The Chief Product Owner on Large Agile Projects
The Chief Product Owner on Large Agile Projects
An Agile thought leader discusses how Agile teams and product owners can scale up, and what the PO role looks like while working in a scaled Agile team.
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A Note on the Term “Chief Product Owner”
The labels “chief product owner” and “product line owner” are the ones I generally favor, but they are representative only; use others if you wish. In addition to these, I’ve seen both program owner, super product owner, area owner, and feature owner used successfully.
For consistency with the bulk of existing Scrum literature, I prefer to use “product owner” for the individual who works directly with one or two teams, prioritizing their work and doing all of the other things associated with the product owner role. In these multilayer hierarchies, the product owner is often someone whose business card reads: “Business Analyst.”
The product owner role can be one of the most challenging on a Scrum project.
On all projects, the product owner is torn between competing inward-facing and outward-facing needs. Among the inward-facing tasks are participating in planning meetings, Sprint Reviews, Sprint Retrospectives, and Daily Scrums; managing the product backlog; answering questions from the team; simply being available to the team during the Sprint.
A product owner’s outward-facing tasks include talking to users about their needs; creating and interpreting user surveys; traveling to customer sites; attending industry trade shows; managing stakeholder expectations; prioritizing the product backlog; determining product pricing; developing a medium- and long-term product strategy; watching for industry and market trends; performing competitive analysis; and more.
Too Much for One Person to Do
On a project with one team of developers, this can be a vast but achievable amount of work. On a large project with multiple teams, however, the product owner role is too big for one person, so we must find ways of scaling it.
As a project grows to include multiple teams, ideally a new product owner is found for each. If you cannot achieve a one-to-one correspondence between teams and product owners, try to have each product owner responsible for no more than two teams. This is usually the most that one product owner can effectively work with.
At some point, as the overall size of the project grows, it makes sense to introduce a hierarchy of collaborating product owners. The figure below shows such a hierarchy, with a product owner working with each team, two product line owners each working with a cluster of teams and a chief product owner. Naturally, layers can be added or removed as needed for the scale of the project.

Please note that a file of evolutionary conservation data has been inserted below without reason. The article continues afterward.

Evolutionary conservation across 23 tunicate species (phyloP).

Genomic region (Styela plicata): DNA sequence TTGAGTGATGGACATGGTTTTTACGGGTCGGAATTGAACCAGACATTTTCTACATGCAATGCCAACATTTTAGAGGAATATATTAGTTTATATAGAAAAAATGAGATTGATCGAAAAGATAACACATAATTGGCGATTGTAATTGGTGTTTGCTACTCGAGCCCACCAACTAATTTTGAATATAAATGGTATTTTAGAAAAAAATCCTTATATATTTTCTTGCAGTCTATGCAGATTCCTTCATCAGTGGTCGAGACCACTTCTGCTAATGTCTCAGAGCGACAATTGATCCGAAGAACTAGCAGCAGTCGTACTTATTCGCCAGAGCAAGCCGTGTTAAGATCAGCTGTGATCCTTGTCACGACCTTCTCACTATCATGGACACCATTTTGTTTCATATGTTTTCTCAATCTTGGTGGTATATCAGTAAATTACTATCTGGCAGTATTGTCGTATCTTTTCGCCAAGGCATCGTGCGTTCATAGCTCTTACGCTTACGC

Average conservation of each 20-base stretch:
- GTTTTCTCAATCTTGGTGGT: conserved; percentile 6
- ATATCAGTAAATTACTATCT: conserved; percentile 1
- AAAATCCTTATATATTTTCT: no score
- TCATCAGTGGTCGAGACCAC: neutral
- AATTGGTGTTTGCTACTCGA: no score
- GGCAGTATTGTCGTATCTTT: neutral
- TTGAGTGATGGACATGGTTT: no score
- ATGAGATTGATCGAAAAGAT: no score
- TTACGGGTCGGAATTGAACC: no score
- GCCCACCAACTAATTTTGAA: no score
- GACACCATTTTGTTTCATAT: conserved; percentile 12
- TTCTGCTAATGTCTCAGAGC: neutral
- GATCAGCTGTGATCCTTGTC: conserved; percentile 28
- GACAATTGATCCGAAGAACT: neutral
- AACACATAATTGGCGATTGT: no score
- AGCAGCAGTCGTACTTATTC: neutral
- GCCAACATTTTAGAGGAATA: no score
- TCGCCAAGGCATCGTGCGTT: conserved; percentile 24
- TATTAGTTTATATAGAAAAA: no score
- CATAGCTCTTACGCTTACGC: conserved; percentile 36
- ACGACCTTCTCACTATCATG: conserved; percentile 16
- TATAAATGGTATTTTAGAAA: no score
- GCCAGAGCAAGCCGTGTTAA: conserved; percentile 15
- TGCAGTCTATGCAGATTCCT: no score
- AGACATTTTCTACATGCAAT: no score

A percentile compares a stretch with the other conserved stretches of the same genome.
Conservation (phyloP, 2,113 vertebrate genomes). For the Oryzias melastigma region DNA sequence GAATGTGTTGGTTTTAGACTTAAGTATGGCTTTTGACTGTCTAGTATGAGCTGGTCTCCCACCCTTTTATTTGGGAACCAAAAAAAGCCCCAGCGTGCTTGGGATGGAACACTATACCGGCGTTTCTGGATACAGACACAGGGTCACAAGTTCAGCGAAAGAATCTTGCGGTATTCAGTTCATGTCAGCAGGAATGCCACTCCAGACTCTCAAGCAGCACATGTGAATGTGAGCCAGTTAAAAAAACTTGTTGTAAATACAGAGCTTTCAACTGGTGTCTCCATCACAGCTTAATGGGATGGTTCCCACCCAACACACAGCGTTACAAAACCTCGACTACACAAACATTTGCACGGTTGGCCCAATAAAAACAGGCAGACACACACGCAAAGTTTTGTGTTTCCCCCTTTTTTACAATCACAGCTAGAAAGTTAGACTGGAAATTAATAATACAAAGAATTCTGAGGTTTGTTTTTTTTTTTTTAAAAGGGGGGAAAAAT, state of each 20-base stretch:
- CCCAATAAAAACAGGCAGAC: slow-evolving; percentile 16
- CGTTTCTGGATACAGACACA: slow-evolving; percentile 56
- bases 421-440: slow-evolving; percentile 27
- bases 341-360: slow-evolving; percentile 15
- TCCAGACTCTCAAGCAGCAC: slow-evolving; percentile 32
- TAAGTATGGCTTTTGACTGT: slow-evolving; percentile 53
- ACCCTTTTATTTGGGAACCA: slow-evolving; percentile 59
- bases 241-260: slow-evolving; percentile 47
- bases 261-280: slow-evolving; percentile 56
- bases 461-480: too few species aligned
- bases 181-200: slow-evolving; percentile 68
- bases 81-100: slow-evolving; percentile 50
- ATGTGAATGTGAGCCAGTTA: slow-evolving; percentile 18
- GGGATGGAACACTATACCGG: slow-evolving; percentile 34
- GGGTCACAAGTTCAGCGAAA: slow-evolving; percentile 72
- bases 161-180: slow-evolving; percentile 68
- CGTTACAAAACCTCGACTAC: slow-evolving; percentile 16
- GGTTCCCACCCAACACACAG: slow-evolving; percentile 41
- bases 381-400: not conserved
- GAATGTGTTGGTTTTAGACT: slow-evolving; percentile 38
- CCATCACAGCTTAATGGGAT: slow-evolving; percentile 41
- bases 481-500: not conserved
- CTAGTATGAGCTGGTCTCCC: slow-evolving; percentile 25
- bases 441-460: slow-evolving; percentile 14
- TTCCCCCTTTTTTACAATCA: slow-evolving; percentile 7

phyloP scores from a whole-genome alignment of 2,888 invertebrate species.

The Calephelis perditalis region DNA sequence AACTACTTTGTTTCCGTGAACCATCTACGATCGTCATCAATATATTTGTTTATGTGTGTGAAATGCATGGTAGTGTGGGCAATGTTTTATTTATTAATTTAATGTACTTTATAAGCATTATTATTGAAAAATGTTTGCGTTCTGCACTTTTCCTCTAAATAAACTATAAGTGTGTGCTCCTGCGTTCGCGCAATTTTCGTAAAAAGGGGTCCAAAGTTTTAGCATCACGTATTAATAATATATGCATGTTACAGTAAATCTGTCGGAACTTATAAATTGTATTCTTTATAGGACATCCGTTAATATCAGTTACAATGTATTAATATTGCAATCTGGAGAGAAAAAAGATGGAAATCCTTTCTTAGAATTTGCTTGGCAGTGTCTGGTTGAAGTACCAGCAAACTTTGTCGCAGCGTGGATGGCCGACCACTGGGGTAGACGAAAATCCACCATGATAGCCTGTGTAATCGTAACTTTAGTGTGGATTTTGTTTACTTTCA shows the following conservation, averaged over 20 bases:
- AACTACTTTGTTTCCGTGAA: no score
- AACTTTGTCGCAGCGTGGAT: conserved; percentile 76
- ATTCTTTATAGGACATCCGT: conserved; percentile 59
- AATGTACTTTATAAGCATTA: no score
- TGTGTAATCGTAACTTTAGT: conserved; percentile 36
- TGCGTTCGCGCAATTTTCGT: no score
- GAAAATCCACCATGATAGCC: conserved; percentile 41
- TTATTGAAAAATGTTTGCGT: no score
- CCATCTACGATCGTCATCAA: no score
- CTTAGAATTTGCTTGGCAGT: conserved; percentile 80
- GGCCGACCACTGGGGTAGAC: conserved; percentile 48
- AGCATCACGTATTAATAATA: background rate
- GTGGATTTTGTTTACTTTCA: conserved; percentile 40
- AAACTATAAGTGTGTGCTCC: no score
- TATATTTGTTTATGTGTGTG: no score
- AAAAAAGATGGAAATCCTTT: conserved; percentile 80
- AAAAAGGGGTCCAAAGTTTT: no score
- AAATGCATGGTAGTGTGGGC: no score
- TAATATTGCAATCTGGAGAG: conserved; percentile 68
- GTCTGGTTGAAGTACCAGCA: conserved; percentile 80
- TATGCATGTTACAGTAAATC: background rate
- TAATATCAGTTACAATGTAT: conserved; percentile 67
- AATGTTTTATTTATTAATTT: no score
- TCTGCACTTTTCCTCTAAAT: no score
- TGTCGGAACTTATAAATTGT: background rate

Sharing Responsibility, Dividing Functionality
A chief product owner is responsible for having an overall vision of the entire product or product suite. The chief product owner conveys this to the entire team in whole-team meetings, e-mails, team get-togethers, and through whatever other means are available.
But the chief product owner is almost certainly too busy to assume hands-on responsibility for working as the actual product owner for one of the five- to nine-person teams building the product. At this level, the external-facing requirements of the role are too great.
A good chief product owner will be very involved with teams—attending Daily Scrums occasionally, walking through team areas whenever in the office, and offering support and feedback. But the chief product owner will need to rely on the product line owners and product owners to handle the intricate details of their product segments within the overall project vision.
An Example of a Chief Product Owner and Product Line Owner
Suppose, for example, we decide to develop an office productivity suite that will include a word processor, spreadsheet, presentation software, and personal database. Competing with Microsoft Office, Google Apps, and other products will be daunting, but our chief product owner is fearless.
Because the chief product owner will be focused on strategic issues, competitive positioning and such, product line owners are selected to own the individual products in the suite—the word processor, spreadsheet, presentation program, and database.
Each product line owner, in turn, identifies product owners who will be responsible for feature areas within the product. The product line owner for the word processor, for example, may work with one product owner who is responsible for tables, another responsible for stylesheets and printing, another who is responsible for the spell checker, and so on.
Although as previously mentioned, the chief product owner is too busy to be the product owner for one team, it is possible for a chief product owner to act as the product line owner for part of the product.
Continuing with the preceding example, our chief product owner may choose to also be the product line owner responsible for the word processor, perhaps because of being in that role previously.
Similarly, a product line owner will often want to stay involved in a more hands-on manner and will also work as one of the product owners. Perhaps our product line owner for the spreadsheet product also acts as the product owner for the team that will add charts to the spreadsheet product.
Although functionality can be divided along these lines, it is important for all product owners to feel a shared responsibility for the full product. They must also instill this feeling of shared responsibility in the teams they work with.
How Do You Scale Up the Product Owner Role?
How do you handle the product owner role on projects with three or more teams? Please share your thoughts in the comments below.
Published at DZone with permission of Mike Cohn . See the original article here.
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